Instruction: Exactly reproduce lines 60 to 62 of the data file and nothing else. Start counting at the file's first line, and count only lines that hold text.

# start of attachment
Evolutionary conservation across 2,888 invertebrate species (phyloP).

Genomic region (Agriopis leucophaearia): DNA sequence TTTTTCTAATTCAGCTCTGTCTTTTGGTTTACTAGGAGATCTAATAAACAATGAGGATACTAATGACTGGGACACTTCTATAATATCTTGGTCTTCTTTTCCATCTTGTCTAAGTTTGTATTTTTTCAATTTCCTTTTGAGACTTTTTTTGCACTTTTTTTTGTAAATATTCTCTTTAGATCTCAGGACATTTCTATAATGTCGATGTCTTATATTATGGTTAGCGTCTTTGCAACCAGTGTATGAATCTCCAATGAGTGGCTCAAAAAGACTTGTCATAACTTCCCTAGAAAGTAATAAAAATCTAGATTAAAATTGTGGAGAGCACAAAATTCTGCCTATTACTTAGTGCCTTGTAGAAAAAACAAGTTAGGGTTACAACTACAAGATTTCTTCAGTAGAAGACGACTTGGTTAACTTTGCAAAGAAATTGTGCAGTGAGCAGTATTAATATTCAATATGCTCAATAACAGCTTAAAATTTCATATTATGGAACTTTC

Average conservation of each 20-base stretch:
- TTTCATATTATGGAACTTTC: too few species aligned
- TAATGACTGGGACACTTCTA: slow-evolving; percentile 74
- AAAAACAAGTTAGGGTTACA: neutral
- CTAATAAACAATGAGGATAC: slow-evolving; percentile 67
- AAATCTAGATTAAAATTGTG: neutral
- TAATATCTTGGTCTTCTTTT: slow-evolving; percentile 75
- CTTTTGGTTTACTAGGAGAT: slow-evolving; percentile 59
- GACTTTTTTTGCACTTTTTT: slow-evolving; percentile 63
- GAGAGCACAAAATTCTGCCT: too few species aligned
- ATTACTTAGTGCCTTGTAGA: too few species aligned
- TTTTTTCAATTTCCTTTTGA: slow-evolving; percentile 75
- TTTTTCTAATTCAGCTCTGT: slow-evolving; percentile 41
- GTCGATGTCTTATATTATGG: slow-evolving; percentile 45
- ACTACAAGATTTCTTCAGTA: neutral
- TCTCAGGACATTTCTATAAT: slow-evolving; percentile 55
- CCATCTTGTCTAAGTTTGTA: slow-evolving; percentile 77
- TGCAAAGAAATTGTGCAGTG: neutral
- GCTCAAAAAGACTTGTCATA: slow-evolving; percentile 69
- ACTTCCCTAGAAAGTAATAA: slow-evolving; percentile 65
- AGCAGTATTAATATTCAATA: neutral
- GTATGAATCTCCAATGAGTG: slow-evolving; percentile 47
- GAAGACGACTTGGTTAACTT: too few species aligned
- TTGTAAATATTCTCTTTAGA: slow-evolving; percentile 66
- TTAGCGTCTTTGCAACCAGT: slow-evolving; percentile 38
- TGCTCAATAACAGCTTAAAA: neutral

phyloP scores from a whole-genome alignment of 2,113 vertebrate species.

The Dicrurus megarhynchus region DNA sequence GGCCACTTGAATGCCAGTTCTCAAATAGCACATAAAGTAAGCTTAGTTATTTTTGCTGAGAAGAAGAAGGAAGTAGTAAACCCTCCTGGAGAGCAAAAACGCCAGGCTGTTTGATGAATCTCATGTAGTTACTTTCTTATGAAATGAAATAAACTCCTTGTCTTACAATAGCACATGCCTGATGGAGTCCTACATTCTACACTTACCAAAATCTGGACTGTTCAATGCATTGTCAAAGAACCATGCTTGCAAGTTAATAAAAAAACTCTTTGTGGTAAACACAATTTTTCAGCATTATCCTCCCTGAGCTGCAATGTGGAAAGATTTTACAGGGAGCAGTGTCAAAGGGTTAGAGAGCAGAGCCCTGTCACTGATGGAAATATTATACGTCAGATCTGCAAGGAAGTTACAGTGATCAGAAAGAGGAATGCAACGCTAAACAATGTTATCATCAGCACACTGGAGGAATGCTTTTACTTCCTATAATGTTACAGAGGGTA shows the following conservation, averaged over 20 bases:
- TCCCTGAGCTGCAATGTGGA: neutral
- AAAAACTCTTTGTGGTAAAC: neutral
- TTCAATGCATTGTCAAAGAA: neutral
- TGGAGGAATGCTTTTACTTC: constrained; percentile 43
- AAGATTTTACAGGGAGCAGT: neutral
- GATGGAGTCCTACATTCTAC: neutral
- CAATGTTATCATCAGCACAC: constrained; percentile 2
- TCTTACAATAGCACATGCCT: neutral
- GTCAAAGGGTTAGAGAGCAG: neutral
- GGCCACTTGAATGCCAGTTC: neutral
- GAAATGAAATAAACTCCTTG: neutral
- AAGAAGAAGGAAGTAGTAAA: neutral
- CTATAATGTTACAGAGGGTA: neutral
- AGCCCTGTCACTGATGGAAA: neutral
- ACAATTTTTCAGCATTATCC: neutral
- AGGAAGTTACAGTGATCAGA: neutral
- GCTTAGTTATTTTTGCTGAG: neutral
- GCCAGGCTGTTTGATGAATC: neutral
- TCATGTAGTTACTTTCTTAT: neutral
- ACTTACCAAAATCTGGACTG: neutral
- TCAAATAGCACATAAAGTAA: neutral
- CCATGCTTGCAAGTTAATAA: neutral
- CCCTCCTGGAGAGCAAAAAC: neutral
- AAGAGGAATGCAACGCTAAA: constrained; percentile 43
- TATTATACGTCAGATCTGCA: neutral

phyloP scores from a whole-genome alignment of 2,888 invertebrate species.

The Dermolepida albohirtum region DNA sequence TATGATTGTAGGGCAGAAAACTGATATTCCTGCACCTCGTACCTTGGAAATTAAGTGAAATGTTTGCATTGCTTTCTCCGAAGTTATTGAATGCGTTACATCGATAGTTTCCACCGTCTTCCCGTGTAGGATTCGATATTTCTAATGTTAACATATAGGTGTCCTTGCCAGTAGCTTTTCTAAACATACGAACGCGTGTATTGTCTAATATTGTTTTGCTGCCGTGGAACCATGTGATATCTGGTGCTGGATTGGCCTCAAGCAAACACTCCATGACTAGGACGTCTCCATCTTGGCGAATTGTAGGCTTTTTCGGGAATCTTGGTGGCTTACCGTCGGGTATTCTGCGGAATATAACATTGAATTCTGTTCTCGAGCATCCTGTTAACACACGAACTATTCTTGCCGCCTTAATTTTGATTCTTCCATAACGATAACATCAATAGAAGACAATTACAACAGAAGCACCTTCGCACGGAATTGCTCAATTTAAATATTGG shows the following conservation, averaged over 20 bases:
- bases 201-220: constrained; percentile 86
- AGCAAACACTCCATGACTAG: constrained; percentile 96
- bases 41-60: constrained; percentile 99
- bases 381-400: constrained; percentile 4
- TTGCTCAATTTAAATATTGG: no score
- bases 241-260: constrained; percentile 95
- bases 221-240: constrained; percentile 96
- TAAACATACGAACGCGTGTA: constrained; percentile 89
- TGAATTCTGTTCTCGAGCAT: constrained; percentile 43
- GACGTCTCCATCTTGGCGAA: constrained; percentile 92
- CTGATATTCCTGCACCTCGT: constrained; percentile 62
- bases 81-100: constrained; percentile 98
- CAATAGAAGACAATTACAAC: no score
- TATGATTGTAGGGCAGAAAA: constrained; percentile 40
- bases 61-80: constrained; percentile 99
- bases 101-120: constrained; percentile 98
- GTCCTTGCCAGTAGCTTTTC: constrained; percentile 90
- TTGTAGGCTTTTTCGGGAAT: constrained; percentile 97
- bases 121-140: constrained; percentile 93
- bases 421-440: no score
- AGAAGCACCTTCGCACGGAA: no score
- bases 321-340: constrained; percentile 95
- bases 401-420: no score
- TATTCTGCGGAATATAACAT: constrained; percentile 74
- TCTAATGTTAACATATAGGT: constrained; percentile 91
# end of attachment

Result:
- bases 41-60: constrained; percentile 99
- bases 381-400: constrained; percentile 4
- TTGCTCAATTTAAATATTGG: no score